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17 Jan uary 2005

Karekare to Les Ward Shelter, Pararaha Valley

in which we discover that a breathtaking view is what becomes visible outside of a 1.5m semicircle in front of you when you stop to take a breath

This trip was Dan's idea.

Being a veteran of strolls along the brick-hard Muriwai sand, I rather liked the notion of a saunter down the west coast to a pleasant picnic spot and a casual return in the afternoon sun, the screaming of gulls, rolling of surf, play of clouds and all of that sensory stuff that Dan writes about so intimately.

To give it all a bit more purpose, a bit more teeth as it were, I took a pack loaded to the gunwales with approximately the same weight I will be carrying on the Heaphy next month.

What I hadn't realised was that nearly all of the beach section was on soft sand and 18 kg, added to my starting weight of around 120 kg loaded my calf muscles up considerably more than I expected. They are still reminding me of this oversight some days later.

When Miranda and I walked the Whatipu-Pararaha track some 22 years ago, we came down this valley onto the beach, and we walked across pasture. In the distance you can see the huge dune that now blocks direct access to the sea and backs the water up for some distance up the valley.

I took no photos at all on the trip south. My attention was concentrated on walking and wondering whether the demands on my protesting calf muscles were all just a little too much. About an hour in, my second wind arrived, the soft sand ended, and I cheered up considerably.

The shelter was a little way up the valley, at the junction with Muirs Track, and at about an hour and 45 minutes into the walk I was just thinking a pause would be nice when there it was in front of us. I lowered the pack and removed my soaking shirt, hanging it over the track sign to dry a little before we headed back.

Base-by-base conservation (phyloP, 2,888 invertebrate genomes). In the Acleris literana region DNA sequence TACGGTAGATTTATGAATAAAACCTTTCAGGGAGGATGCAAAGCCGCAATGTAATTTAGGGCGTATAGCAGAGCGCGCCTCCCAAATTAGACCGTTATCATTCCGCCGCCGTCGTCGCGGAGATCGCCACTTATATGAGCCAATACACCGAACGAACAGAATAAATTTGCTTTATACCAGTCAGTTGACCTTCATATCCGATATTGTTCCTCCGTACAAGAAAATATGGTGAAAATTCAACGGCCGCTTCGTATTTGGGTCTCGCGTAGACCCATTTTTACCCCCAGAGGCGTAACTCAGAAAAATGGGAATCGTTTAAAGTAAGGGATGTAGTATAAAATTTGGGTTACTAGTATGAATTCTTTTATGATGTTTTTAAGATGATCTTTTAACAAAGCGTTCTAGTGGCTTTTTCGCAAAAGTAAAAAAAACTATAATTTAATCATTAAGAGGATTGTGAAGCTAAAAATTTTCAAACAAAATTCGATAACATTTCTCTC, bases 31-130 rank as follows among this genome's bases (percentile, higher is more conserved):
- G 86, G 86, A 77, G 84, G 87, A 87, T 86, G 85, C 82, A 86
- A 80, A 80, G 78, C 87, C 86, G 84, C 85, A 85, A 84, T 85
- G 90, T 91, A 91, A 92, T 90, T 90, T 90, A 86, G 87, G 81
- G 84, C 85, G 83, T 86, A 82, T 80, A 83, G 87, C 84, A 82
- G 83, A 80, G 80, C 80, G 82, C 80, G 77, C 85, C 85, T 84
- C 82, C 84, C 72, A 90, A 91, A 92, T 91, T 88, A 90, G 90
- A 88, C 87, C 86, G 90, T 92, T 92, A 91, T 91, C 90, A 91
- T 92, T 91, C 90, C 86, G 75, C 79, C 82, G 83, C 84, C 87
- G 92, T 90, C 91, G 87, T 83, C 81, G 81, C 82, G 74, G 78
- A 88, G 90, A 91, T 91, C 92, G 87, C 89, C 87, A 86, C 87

First things first. I produce a small gas stove and get the billy boiling. Dan's hand emerges from his pack wrapped around a loaf of dark rye bread, and some tomatoes and cheese follow in short order. I produce muesli biscuits, apple juice, and some biltong.

While waiting for a cuppa, I lower about a litre of water. I have drunk half a litre on the way down the beach and I will do the same on the way back. I still weigh a good couple of kilos less when I get back than I did when I started out this morning.

We head out for an explore of the immediate area.

From here, the track hangs a right towards Whatipu. The toilet is straight ahead, and if you follow the creek, an hour's scramble gets you up to an old kauri dam. I passed on it this time. The DOC signage is excellent throughout the Waitakeres.

The kauri were felled and maneuvered towards the stream bed, the dam built up a lake of water behind it, and when it was tripped, the water picked up the kauri logs and took them down to the coast, in theory at least. Many logs never made it.

There's a campsite hard by the shelter, but you need a DOC permit. The stream water is OK to drink, but boil it first. Opossum are endemic in the Waitakeres and rain carries giardia from their faeces into all of the water courses.

Investigation into ways of limiting or hopefully getting rid of opossum has been proceeding for years and some signs of a breakthrough using chemical sterilisation are evident. The 1080 poison baits currently used are opposed by many environmentalists who maintain they affect native birdlife as well.


The Waitakere Ranges are a geological nightmare. The basic sedimentary rocks have been thrown around in every which direction by violent volcanic action over the centuries. While it looks as though it should be a rock climbers paradise, most of the layered conglomerate is far too rotten to climb safely.

While we are at the shelter, two other groups arrive. Time for us to be starting back. I keep the camera in my pocket. It will provide me with a number of breathtaking opportunities on the way back.






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